For those that regard Franklin D. Roosevelt and the New Deal as the nation's savior during the Great Depression, the fact that Obama is employing many of the same strategies and "solutions" used by FDR may be a signal of comfort during the unrest of financial crisis. However, those that study history have good reason to be less than optimistic.

No doubt FDR inherited a broken economy. By the time FDR took office in March of 1933, nearly 3 in 10 workers were unemployed. Similar to Obama, FDR was faced with the challenge of dealing with a battered economy, damaged by past administrations. The Federal Reserve's expansion of cheap credit under the Coolidge administration (1923-1929) created an artificial boom leading to an inevitable market correction. Hoover, who – in reality - was nowhere near the free-market idealist portrayed by US 'history' books, turned a recession into a depression with unprecedented interventionist policy.

When prices fell in 1929, Hoover artificially propped up wages causing massive unemployment. He destroyed prospects of international trade by enacting protective tariffs. He ran “deficits with record spending on public works, the first federal welfare program, and the first large-scale federal farm program. The results were budget deficits and 25 percent unemployment”.

Hoover turned a recession into a depression. But, FDR took the depression and made it GREAT. The result was a decade and a half of economic misery leaving a wake of entitlement programs that have lead our nation down the path of bankruptcy.

 President Roosevelt became Hoover on steroids”.

The only things the New Deal succeeded in doing – prolonging economic recovery and growing the power of government. Somebody please tell me, why do we continue to teach our children that the New Deal ended the Great Depression?

According to economist Robert Murphy, the unemployment rate was still 19% in 1938 and and it didn't drop below 10% until 1941. Other nations such as Canada recovered much faster than the US and didn't experience nearly the same level of economic pain.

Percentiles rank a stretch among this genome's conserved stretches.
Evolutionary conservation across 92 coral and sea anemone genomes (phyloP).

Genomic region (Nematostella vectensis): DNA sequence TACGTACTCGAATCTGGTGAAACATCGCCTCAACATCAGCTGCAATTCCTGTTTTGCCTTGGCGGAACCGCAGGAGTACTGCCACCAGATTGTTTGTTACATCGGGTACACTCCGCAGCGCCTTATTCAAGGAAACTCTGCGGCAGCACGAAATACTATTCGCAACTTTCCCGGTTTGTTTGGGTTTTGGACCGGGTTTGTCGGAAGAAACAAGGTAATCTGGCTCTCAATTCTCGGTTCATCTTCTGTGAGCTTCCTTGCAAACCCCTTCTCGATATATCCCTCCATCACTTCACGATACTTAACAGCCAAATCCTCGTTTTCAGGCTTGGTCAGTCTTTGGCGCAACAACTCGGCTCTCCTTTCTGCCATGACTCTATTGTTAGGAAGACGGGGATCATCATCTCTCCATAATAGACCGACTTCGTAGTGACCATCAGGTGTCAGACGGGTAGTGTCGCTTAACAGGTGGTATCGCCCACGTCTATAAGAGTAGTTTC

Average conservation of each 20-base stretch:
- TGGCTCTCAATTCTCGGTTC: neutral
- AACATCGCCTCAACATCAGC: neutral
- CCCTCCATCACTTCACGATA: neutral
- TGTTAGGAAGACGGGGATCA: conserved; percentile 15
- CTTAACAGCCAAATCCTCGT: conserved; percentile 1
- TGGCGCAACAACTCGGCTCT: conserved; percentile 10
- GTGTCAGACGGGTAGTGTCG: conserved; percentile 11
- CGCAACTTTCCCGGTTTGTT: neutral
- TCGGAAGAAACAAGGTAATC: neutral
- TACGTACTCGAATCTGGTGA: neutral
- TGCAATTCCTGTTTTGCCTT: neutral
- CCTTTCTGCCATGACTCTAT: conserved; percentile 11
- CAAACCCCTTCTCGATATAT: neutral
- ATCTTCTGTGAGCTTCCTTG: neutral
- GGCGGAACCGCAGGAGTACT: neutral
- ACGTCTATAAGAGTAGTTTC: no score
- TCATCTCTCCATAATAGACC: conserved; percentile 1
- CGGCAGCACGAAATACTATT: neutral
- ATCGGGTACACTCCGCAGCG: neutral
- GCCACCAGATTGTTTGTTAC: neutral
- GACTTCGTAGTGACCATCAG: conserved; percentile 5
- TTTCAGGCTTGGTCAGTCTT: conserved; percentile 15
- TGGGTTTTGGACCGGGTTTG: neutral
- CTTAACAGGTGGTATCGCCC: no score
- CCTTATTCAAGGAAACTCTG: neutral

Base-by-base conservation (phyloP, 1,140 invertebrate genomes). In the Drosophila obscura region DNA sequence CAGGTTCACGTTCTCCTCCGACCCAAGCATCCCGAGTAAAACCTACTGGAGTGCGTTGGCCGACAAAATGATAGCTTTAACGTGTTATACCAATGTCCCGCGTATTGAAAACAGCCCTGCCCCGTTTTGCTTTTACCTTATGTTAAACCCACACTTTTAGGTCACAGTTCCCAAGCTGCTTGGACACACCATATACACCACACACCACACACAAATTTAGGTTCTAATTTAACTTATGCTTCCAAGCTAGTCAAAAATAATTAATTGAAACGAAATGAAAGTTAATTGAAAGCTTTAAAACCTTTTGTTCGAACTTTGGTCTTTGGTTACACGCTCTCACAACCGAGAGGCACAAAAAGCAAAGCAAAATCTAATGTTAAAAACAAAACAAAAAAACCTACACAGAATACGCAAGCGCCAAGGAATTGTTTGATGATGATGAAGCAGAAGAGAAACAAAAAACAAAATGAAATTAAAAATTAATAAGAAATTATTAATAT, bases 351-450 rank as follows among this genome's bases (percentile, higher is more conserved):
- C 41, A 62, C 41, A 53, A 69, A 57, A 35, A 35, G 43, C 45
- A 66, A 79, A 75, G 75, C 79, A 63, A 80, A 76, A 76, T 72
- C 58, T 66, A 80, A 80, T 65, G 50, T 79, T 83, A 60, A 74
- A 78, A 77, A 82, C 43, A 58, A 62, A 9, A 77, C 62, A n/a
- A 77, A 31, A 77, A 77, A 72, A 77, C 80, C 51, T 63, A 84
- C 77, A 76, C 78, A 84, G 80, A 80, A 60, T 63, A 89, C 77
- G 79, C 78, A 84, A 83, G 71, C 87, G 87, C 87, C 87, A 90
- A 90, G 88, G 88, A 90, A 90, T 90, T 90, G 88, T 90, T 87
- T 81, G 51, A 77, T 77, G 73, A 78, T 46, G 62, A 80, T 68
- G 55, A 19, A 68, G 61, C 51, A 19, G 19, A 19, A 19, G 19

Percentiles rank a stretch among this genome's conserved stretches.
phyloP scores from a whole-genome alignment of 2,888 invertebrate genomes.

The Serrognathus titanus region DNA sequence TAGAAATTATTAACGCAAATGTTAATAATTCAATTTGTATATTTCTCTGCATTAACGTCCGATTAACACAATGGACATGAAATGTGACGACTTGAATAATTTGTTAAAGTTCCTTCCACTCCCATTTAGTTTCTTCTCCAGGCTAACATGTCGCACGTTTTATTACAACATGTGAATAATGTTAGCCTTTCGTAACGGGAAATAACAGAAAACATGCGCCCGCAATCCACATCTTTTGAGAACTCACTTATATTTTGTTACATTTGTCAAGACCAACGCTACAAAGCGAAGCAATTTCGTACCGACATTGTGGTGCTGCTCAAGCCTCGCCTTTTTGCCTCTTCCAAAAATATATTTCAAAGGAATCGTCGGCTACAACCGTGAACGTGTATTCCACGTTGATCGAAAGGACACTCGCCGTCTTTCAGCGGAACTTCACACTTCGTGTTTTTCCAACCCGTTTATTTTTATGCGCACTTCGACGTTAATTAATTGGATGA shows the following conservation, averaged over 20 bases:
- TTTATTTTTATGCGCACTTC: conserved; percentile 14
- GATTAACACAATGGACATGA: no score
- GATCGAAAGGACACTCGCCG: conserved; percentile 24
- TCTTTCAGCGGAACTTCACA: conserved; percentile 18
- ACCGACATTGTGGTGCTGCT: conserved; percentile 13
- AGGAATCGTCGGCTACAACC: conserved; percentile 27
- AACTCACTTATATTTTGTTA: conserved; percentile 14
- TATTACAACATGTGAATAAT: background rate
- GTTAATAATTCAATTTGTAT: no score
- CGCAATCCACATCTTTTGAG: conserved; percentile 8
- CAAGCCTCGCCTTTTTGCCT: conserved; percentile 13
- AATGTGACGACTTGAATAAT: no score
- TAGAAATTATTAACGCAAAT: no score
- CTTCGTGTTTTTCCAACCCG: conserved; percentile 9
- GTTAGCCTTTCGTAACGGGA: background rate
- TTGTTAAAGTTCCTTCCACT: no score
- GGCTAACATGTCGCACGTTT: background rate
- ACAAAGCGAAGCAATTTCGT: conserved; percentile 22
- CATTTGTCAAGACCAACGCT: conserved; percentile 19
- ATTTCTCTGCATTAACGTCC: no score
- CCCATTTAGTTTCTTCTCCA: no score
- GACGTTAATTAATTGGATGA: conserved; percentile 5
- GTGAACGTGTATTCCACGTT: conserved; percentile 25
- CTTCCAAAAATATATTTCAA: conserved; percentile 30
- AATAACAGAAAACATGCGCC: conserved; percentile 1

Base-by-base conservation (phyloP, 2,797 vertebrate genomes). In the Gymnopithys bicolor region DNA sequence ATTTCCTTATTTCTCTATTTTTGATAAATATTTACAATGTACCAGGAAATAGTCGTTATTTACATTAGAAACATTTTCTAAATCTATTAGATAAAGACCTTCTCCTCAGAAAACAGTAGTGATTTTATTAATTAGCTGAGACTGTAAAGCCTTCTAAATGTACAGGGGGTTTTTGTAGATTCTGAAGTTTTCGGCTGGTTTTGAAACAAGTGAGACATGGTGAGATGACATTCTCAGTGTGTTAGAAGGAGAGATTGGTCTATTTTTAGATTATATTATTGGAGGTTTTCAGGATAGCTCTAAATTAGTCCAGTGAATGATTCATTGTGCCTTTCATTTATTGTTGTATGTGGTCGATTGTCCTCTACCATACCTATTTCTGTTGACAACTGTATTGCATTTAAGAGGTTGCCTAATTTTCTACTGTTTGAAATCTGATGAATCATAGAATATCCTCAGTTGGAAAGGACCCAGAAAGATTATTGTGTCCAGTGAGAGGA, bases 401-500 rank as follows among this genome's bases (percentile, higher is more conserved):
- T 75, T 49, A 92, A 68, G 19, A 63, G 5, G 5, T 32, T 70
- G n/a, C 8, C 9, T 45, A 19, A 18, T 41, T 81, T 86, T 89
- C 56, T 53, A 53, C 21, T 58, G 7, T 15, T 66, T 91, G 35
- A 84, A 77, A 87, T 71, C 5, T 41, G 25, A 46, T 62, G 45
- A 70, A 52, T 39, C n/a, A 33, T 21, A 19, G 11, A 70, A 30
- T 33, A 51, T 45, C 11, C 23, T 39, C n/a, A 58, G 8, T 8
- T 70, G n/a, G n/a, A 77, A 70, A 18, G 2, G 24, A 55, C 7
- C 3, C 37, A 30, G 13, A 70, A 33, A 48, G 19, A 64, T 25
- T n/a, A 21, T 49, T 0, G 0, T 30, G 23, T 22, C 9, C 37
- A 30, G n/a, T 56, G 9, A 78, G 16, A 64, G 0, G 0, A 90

In 1939, according to then US Treasury Secretary, Henry Morgenthau, Jr., on FDR's New Deal policies:

  • "We have tried spending money. We are spending more than we have ever spent before and it does not work... I say after eight years of this Administration we have just as much unemployment as when we started. … And an enormous debt to boot."
The parallels between Obama and FDR outlined by Burton W. Folsom Jr. in Comparing the Great Depression to the Great Recession are startling. There is no doubt Obama inherited a mess caused by ruinous interventionist policy from previous administrations. The Bush administration must be recognized as the antithesis of free-market; a few examples include artificial expansions of the money supply, massive stimulus programs, radical increases in public debt, and politically motivated bailouts. As far as the economy is concerned, Obama is Bush on steroids.

FDR used the mentality of “take a method and try it: If it fails, admit it frankly and try another. But above all, try something” to push through government programs and force the creation of industry cartels during the Great Depression. Obama uses this same strategy today to grow the government to satisfy his own agenda.

If our government is in the business of just trying something, I say we try eliminating the engine that causes these avoidable depressions in the first place – the Federal Reserve. I propose that we admit that government intervention always fails. The asset bubble that resulted in a crash in 1929 was caused by the Federal Reserve. The asset bubble that resulted in a crash in 2007-2009 was caused by the Federal Reserve.

I say the government should step aside and let the free market repair the economic damage created by government meddling in the first place.

As economist Murray Rothbard noted;

  • If Coolidge made 1929 inevitable, it was President Hoover who prolonged and deepened the depression, transforming it from a typically sharp but swiftly-disappearing depression into a lingering and near-fatal malady... Roosevelt only advanced, to a greater degree, what Hoover had pioneered...The Coolidge crisis had become the unprecedentedly prolonged Hoover-Roosevelt depression.”

The current administration, taking a play-call directly from the failed policy of FDR, is on track to ensure we make the Great Recession a long, extended period of economic misery. I'm just not sure America can afford to play this game again.

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